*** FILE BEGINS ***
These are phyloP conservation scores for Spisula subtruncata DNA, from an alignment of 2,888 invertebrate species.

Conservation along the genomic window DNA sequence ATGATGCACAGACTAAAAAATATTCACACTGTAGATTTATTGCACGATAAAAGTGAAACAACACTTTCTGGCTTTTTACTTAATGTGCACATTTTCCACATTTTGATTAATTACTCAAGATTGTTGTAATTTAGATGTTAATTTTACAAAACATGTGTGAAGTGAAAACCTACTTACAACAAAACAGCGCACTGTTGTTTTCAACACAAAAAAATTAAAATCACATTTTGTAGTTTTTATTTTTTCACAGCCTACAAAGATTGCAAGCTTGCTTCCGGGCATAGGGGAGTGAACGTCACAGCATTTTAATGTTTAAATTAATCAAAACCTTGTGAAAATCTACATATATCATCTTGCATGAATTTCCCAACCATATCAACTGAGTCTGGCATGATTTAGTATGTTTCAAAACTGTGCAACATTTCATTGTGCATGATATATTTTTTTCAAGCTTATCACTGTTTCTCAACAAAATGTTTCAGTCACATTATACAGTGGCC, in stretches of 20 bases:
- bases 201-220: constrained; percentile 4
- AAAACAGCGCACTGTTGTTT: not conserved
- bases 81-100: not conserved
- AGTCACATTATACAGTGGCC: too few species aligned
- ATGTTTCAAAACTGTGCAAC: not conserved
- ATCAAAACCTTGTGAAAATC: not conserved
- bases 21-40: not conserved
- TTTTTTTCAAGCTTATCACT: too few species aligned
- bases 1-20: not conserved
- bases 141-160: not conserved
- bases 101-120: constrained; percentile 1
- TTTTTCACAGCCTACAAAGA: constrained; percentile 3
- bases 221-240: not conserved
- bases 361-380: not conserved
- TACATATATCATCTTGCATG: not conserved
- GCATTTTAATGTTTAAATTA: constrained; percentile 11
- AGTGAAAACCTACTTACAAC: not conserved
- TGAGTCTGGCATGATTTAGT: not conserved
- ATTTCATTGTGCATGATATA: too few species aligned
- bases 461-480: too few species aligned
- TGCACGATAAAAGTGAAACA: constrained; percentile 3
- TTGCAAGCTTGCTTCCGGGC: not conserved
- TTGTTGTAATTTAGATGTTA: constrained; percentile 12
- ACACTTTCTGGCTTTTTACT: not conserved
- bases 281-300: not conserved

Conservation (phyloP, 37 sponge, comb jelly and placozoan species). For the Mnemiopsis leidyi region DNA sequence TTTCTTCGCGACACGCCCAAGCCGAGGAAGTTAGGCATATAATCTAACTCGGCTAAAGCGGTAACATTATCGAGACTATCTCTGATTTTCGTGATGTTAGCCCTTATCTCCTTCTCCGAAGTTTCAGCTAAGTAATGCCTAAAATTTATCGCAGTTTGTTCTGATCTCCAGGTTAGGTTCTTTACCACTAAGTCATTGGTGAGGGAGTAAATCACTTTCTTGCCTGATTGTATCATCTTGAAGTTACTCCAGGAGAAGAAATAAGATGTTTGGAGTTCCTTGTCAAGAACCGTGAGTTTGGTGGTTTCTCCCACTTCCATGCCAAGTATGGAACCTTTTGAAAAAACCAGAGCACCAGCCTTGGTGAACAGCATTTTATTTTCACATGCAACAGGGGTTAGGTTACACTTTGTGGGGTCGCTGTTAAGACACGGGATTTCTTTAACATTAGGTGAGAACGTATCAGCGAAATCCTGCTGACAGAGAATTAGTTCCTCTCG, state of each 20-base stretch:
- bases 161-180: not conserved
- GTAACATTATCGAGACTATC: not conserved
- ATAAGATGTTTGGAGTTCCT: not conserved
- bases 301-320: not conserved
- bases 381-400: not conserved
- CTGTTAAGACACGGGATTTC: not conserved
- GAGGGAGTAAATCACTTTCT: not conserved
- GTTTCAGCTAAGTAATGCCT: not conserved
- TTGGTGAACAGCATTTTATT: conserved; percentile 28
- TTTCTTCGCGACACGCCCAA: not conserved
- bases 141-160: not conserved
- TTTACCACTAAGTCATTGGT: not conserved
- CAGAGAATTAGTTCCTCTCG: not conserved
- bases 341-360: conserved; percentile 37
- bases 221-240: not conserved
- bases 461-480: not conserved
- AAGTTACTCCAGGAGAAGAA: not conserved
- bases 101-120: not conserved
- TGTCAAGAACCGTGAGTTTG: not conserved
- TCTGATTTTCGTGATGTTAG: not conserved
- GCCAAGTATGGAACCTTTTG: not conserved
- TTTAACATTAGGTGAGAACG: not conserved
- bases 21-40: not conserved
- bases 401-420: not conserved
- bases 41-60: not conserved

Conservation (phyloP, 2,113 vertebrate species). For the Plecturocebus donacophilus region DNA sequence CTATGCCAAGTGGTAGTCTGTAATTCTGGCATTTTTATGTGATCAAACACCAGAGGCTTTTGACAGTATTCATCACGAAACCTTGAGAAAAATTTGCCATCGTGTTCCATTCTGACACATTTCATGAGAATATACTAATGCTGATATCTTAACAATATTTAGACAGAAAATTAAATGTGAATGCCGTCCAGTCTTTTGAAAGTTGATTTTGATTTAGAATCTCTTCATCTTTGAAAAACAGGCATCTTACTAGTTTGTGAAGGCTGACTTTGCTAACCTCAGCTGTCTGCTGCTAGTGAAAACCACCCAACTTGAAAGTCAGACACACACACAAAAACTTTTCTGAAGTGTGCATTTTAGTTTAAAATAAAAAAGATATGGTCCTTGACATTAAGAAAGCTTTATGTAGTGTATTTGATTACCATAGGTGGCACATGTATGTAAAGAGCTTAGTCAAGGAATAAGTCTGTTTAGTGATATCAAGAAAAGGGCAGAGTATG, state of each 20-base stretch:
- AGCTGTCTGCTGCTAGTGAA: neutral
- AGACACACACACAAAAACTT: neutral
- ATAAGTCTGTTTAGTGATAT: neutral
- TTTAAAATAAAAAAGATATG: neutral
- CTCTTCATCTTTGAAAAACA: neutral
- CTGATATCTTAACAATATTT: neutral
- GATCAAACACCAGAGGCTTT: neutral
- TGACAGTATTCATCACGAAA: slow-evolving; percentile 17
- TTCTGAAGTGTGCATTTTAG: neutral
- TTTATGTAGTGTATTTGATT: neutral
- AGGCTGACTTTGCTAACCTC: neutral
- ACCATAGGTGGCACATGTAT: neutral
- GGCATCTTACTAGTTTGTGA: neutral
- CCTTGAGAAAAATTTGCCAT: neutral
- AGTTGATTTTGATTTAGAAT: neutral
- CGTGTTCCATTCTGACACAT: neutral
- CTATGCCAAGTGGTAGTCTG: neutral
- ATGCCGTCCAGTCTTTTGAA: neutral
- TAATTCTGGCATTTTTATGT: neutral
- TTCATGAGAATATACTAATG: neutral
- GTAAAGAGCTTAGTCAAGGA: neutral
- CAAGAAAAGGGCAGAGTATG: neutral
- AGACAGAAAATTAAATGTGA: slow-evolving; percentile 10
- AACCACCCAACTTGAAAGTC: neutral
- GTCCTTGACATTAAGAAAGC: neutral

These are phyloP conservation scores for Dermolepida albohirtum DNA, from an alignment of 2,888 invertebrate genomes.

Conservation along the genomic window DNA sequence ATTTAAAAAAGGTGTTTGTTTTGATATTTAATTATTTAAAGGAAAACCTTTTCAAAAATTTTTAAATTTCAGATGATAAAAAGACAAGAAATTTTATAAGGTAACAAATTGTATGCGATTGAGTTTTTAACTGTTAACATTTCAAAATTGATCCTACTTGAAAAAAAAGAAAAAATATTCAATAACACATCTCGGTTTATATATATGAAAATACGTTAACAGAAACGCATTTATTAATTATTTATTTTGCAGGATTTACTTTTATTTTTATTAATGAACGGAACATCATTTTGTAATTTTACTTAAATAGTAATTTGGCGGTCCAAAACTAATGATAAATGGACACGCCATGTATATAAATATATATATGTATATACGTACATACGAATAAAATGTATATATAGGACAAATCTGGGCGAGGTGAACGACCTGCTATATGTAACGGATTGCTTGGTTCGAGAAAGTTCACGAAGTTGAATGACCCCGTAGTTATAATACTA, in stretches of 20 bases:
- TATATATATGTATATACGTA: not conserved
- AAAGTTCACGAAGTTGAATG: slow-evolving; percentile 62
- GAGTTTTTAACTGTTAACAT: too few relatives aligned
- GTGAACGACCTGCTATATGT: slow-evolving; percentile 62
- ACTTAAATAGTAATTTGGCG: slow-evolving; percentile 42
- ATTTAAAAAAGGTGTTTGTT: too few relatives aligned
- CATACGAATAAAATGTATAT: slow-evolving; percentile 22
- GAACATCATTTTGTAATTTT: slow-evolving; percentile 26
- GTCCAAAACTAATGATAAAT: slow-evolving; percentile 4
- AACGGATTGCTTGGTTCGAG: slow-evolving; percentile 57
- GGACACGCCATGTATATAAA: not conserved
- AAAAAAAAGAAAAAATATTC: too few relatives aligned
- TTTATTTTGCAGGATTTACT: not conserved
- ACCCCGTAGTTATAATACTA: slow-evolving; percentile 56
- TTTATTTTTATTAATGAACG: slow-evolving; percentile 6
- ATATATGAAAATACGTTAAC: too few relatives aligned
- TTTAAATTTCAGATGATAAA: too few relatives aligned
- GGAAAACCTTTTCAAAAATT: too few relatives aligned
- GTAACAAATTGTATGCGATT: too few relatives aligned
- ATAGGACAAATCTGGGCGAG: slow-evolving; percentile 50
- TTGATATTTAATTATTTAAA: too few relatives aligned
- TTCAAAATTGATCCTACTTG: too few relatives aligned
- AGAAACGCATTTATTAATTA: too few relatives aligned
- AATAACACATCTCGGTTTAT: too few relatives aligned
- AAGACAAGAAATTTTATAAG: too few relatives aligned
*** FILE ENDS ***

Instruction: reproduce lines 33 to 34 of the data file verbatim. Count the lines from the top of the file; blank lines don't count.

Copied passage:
- bases 381-400: not conserved
- CTGTTAAGACACGGGATTTC: not conserved